Kombucha Tea No Cancer Cure-All—and Possibly Dangerous
The latest “miracle cure” in the fight against cancer seems to be Kombucha tea. And boy are the claims fantastic, anywhere from lowering cholesterol to improving the appearance of skin to coloring hair to helping with menstrual problems to relieving migraines to curing and preventing cancer. Is any of this true?
In a nutshell, Kombucha tea is much like any other tea—it has some health benefits, but it’s no cure-all, and if used extensively, it can actually be dangerous.
The tea is made from what many refer to as a mushroom, but which isn’t technically a mushroom—instead, it’s a colony of bacteria and yeast that is said to resemble a pancake. To prepare it, you take a starter sample from an existing culture and grow a new one in a fresh jar. You then add this “mushroom” to sugar and black or green tea and allow it to ferment. When it’s finished, you have a liquid that contains a number of chemical compounds, including B vitamins and several acids like acetic, butyric, glucuronic, lactic, malic, and more.
At this time, there has not been a single human trial reported in a major medical journal that details any health benefits from drinking Kombucha tea. This doesn’t mean there aren’t health benefits—in fact, some old studies (performed between 1940–1960) reported some benefits on intestinal health, wound healing, and cholesterol levels. Even then, however, one Russian researcher warned that the possibility of any anti-cancer action lacked any foundation from a scientific-medical point of view.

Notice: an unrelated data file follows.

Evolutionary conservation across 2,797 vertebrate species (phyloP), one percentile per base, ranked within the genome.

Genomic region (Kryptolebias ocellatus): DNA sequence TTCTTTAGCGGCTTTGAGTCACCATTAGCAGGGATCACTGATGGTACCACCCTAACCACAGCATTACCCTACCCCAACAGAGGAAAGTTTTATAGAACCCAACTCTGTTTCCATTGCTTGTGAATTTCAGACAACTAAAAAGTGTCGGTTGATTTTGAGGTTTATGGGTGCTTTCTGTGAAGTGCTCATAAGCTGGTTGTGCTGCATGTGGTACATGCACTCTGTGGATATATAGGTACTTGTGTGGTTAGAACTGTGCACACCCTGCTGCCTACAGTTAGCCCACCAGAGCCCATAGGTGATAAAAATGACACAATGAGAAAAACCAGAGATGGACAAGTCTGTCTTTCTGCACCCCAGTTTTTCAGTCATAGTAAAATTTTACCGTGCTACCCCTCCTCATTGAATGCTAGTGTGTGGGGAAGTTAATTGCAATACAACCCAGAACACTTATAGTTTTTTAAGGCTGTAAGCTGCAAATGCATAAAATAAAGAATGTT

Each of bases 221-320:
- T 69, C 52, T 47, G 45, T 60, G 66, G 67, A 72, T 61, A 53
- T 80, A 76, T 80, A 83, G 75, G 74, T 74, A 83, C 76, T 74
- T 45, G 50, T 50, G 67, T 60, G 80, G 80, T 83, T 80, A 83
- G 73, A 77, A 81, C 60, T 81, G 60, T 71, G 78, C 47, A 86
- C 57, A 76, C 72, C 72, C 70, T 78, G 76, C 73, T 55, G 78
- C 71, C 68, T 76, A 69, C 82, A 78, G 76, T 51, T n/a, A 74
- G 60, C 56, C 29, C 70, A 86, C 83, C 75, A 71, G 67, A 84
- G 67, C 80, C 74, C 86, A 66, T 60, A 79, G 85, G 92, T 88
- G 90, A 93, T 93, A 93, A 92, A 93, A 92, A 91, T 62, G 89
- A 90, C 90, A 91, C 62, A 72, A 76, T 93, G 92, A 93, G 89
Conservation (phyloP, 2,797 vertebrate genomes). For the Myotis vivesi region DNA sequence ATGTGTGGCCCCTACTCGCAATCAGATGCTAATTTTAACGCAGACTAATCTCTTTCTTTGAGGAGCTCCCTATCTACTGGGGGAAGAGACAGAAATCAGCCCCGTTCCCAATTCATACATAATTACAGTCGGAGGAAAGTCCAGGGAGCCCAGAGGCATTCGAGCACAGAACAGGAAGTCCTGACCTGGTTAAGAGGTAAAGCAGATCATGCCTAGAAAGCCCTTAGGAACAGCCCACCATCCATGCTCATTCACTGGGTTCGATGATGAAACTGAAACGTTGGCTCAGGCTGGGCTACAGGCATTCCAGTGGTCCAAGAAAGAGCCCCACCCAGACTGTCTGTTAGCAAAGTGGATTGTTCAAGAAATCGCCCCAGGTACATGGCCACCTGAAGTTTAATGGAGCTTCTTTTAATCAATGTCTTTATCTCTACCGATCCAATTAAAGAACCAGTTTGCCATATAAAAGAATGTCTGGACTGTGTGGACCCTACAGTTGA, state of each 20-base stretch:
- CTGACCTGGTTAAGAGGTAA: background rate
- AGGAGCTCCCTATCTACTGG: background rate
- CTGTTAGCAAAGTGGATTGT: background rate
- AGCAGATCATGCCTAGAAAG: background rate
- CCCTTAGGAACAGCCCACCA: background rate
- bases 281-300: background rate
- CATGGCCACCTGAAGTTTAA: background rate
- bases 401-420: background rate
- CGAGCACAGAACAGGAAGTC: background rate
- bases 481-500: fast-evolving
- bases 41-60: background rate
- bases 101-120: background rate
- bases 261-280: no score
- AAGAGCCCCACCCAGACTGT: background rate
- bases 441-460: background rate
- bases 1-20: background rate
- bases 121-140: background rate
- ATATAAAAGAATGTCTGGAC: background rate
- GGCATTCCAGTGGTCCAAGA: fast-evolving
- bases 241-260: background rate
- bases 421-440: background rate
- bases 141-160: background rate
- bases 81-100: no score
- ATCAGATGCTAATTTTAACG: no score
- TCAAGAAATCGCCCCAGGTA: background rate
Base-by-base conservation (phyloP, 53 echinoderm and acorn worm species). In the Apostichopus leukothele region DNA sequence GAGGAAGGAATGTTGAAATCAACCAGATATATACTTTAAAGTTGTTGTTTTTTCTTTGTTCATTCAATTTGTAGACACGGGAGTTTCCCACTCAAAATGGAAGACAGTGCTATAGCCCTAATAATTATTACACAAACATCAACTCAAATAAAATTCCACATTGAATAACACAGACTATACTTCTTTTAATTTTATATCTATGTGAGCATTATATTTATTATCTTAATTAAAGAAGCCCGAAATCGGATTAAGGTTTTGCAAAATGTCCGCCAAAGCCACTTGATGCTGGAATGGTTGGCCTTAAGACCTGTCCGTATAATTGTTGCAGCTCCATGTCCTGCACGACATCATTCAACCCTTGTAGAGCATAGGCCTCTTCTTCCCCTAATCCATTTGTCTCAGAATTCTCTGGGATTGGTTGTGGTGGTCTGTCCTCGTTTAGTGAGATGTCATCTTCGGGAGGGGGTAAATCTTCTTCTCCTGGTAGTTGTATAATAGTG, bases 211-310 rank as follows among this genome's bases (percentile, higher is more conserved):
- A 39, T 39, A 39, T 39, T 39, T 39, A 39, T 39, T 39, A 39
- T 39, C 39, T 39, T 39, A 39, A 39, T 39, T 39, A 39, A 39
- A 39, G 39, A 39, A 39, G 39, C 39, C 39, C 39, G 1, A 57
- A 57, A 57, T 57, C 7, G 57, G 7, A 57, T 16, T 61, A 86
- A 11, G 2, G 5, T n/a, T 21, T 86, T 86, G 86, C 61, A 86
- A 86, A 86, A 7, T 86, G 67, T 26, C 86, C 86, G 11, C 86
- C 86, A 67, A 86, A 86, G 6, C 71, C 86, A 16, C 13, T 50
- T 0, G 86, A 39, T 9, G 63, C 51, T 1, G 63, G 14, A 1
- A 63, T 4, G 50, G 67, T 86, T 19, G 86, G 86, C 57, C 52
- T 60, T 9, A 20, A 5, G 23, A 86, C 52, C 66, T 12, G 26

The interest in Kombucha as an anti-cancer agent stems mostly from its perceived ability to help detoxify the body. Researchers have hypothesized that one of the acids in the tea may assist the liver in cleaning toxic waste, thereby making it more difficult for cancer cells to take hold. However, this is all speculation at this point as no studies have confirmed or denied such a possibility.
Meanwhile, if you’re considering adding Kombucha to your diet, it pays to employ a few safeguards. Cleanliness is especially important, as during fermentation you run the risk of growing unwanted contaminants that can later make you sick. People with compromised immune systems, especially, need to be overly cautious and ensure all utensils and containers are free of germs and that the proper temperature and pH levels are maintained.
Even if you’re buying the tea from a health food store, again be extra careful if you are fighting an illness. (Check out this post for more information.) Next, realize that there have been some reports of Kombucha causing stomach upset and allergic reactions, most likely because of the bacteria and yeast. Finally, the American Cancer Society reports on a couple cases of severe life-threatening reactions in people consuming a lot of the tea, specifically severe “acidosis”—an abnormal increase in acid levels in bodily fluids. No direct link to Kombucha tea was proven, but the drink is highly acidic and the FDA warned consumers to use caution. Because of this high acidity, the liquid can also leach lead from ceramic containers, so consumers are warned not to use ceramic pots for brewing.
If you or a loved one is facing cancer, determining what to use in the battle for your health is a very personal decision. Just be sure you use your head as well as your heart, do your research, and realize that those peddling Kombucha as the next miracle cure are more interested in your wallet than your health. (The Mayo Clinic recommends that until we have more studies, it’s best to avoid using the drink.) Remember too that over the years, we’ve seen miracle cures come and go. If they really worked, wouldn’t we all be cancer free by now?
What do you think about Kombucha tea? Please share.
Photo courtesy Tarek Maassarani via Flickr.com.